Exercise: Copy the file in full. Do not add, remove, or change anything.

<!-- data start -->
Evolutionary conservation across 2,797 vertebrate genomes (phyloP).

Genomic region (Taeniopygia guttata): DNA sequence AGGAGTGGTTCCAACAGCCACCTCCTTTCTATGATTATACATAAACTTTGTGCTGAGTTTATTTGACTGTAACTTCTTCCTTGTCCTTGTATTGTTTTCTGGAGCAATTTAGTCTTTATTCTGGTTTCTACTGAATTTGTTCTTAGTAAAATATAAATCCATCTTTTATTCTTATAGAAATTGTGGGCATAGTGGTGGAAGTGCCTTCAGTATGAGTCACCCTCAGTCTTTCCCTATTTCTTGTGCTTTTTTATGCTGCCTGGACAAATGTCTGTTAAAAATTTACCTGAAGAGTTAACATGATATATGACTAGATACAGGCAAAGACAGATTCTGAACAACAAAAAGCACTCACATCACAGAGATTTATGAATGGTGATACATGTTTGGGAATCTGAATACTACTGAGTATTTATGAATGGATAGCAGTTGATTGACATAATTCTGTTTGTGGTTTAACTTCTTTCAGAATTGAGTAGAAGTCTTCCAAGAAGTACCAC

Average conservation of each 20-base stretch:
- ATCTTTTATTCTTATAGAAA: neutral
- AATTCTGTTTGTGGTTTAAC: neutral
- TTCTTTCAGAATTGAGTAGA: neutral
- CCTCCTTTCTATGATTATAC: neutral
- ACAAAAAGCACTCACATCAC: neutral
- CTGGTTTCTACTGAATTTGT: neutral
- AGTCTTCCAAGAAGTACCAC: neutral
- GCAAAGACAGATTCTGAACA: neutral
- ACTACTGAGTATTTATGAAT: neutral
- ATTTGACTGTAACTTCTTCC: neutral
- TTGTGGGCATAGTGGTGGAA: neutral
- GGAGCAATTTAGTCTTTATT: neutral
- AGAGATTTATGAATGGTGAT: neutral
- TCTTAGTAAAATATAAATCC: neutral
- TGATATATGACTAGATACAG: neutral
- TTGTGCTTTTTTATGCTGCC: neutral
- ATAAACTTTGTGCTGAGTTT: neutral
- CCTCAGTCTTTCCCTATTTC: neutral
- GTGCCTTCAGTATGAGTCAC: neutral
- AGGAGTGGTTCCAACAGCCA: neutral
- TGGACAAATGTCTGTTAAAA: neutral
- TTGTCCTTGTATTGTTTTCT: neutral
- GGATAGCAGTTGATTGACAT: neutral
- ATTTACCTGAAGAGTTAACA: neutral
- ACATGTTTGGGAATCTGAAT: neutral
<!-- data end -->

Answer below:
Evolutionary conservation across 2,797 vertebrate genomes (phyloP).

Genomic region (Taeniopygia guttata): DNA sequence AGGAGTGGTTCCAACAGCCACCTCCTTTCTATGATTATACATAAACTTTGTGCTGAGTTTATTTGACTGTAACTTCTTCCTTGTCCTTGTATTGTTTTCTGGAGCAATTTAGTCTTTATTCTGGTTTCTACTGAATTTGTTCTTAGTAAAATATAAATCCATCTTTTATTCTTATAGAAATTGTGGGCATAGTGGTGGAAGTGCCTTCAGTATGAGTCACCCTCAGTCTTTCCCTATTTCTTGTGCTTTTTTATGCTGCCTGGACAAATGTCTGTTAAAAATTTACCTGAAGAGTTAACATGATATATGACTAGATACAGGCAAAGACAGATTCTGAACAACAAAAAGCACTCACATCACAGAGATTTATGAATGGTGATACATGTTTGGGAATCTGAATACTACTGAGTATTTATGAATGGATAGCAGTTGATTGACATAATTCTGTTTGTGGTTTAACTTCTTTCAGAATTGAGTAGAAGTCTTCCAAGAAGTACCAC

Average conservation of each 20-base stretch:
- ATCTTTTATTCTTATAGAAA: neutral
- AATTCTGTTTGTGGTTTAAC: neutral
- TTCTTTCAGAATTGAGTAGA: neutral
- CCTCCTTTCTATGATTATAC: neutral
- ACAAAAAGCACTCACATCAC: neutral
- CTGGTTTCTACTGAATTTGT: neutral
- AGTCTTCCAAGAAGTACCAC: neutral
- GCAAAGACAGATTCTGAACA: neutral
- ACTACTGAGTATTTATGAAT: neutral
- ATTTGACTGTAACTTCTTCC: neutral
- TTGTGGGCATAGTGGTGGAA: neutral
- GGAGCAATTTAGTCTTTATT: neutral
- AGAGATTTATGAATGGTGAT: neutral
- TCTTAGTAAAATATAAATCC: neutral
- TGATATATGACTAGATACAG: neutral
- TTGTGCTTTTTTATGCTGCC: neutral
- ATAAACTTTGTGCTGAGTTT: neutral
- CCTCAGTCTTTCCCTATTTC: neutral
- GTGCCTTCAGTATGAGTCAC: neutral
- AGGAGTGGTTCCAACAGCCA: neutral
- TGGACAAATGTCTGTTAAAA: neutral
- TTGTCCTTGTATTGTTTTCT: neutral
- GGATAGCAGTTGATTGACAT: neutral
- ATTTACCTGAAGAGTTAACA: neutral
- ACATGTTTGGGAATCTGAAT: neutral